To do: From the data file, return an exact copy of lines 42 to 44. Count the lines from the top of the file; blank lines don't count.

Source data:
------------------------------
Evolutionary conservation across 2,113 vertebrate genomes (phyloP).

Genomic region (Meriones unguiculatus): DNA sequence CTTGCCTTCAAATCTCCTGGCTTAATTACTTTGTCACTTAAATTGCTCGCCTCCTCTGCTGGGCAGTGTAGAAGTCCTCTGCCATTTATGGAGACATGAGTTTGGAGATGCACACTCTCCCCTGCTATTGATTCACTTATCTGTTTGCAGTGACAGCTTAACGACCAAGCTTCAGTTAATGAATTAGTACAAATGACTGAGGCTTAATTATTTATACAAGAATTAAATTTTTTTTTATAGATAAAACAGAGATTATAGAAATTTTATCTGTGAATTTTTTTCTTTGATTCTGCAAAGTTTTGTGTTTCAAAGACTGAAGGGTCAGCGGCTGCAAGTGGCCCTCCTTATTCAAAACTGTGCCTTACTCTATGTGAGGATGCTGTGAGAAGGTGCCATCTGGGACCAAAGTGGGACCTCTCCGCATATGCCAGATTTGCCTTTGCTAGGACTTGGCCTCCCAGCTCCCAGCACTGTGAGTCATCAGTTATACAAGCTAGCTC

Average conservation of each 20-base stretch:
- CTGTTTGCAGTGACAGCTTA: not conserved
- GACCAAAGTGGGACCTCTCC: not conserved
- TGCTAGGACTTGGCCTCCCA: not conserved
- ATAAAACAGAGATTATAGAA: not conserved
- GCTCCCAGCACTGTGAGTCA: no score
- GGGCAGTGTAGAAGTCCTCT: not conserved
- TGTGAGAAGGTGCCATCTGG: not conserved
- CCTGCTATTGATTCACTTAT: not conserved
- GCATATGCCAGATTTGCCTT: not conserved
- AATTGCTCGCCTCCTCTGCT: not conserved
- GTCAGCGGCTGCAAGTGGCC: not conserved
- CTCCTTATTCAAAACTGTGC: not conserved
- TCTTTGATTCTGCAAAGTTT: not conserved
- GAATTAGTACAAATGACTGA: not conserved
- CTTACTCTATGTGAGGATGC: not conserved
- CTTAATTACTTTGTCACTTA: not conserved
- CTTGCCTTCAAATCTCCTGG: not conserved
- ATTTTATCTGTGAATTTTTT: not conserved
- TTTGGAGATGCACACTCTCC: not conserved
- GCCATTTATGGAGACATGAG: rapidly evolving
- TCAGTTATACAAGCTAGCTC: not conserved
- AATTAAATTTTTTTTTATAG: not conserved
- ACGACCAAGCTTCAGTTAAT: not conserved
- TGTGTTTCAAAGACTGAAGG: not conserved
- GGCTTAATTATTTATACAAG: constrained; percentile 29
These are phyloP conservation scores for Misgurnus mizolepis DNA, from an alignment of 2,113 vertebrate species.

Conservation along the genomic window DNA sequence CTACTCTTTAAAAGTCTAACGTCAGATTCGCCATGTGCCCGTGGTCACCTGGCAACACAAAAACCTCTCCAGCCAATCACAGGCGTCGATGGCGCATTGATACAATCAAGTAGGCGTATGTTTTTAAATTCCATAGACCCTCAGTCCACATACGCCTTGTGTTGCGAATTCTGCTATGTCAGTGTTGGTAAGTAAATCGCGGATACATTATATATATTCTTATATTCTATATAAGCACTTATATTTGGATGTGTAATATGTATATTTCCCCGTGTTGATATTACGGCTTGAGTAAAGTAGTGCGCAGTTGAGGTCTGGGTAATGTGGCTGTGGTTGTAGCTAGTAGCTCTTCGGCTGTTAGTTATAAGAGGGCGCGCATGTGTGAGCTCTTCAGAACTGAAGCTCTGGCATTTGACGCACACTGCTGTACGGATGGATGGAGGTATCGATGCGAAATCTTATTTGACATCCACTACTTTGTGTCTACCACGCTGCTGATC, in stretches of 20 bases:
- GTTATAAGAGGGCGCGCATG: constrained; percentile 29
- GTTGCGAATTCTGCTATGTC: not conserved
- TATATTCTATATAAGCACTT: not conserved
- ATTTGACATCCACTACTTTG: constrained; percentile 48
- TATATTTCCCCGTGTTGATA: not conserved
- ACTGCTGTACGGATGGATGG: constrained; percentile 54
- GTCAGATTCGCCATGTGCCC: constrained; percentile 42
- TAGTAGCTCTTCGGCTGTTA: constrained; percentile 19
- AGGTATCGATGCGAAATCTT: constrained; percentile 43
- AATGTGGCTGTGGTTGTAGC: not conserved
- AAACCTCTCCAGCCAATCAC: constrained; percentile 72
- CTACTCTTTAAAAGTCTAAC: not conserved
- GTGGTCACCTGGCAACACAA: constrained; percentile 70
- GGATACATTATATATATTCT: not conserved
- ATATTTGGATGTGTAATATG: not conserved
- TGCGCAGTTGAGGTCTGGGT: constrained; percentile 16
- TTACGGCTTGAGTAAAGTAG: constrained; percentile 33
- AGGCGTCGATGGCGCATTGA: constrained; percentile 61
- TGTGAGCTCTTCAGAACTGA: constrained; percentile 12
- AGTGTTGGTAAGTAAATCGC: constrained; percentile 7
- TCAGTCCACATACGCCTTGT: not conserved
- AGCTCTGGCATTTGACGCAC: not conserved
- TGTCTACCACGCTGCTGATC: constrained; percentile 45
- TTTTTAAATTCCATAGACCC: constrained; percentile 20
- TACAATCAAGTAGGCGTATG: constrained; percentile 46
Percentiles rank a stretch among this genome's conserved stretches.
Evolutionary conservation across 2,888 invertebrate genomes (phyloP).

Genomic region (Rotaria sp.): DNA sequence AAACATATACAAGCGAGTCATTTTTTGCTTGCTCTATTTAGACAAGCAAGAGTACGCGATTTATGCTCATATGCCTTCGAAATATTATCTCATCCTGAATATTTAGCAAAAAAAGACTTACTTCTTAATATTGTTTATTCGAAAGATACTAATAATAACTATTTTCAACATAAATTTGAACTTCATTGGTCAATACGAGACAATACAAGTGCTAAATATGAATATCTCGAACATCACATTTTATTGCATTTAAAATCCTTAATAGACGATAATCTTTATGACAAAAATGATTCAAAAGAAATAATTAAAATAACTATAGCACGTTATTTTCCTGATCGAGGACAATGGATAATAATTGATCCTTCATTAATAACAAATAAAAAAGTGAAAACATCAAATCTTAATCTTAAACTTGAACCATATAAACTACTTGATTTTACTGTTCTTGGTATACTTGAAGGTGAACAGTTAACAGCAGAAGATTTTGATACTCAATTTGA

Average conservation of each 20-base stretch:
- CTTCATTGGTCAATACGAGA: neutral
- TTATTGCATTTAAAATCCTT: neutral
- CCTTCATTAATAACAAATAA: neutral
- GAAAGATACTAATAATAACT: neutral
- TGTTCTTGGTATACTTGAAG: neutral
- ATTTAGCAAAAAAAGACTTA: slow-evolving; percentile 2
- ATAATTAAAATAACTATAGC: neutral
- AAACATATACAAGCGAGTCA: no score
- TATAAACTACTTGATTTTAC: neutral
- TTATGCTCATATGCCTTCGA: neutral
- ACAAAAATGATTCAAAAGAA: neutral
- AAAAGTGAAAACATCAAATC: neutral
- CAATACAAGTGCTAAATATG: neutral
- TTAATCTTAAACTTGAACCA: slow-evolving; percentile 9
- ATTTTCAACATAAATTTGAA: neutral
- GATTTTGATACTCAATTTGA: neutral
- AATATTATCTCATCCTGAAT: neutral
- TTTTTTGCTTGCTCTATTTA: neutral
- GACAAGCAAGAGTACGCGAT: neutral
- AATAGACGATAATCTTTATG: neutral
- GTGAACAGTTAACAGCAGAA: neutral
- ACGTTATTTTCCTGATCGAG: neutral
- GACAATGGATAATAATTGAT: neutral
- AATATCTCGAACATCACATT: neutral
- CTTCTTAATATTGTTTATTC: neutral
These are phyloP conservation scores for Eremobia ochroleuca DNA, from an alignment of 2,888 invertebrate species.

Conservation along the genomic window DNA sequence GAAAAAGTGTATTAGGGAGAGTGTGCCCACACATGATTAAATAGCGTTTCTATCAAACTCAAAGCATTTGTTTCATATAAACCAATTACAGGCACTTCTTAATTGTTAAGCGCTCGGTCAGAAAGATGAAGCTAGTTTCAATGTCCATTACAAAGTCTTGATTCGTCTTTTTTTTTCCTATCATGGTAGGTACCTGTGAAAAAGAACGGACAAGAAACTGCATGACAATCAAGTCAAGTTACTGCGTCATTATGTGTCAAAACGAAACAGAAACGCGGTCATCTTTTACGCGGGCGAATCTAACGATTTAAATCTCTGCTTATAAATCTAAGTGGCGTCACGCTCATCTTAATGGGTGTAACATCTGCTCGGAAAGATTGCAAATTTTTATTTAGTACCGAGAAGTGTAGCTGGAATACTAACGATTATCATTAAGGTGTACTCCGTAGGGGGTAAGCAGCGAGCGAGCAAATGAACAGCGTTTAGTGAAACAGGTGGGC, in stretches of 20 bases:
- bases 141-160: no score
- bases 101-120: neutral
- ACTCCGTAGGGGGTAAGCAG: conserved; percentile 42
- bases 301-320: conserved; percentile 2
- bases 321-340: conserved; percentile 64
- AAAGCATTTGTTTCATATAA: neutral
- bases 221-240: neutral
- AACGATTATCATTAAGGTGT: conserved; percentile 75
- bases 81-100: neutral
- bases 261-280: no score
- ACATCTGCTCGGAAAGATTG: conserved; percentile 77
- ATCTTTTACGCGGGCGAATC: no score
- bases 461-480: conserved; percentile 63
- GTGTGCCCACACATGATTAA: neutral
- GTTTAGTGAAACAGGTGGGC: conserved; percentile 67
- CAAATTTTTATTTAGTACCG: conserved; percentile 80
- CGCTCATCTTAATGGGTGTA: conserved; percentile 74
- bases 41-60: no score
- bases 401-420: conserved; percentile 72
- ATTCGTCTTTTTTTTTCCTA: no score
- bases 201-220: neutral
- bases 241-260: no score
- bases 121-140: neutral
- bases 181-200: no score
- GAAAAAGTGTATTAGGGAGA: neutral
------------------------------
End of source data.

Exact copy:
- CTACTCTTTAAAAGTCTAAC: not conserved
- GTGGTCACCTGGCAACACAA: constrained; percentile 70
- GGATACATTATATATATTCT: not conserved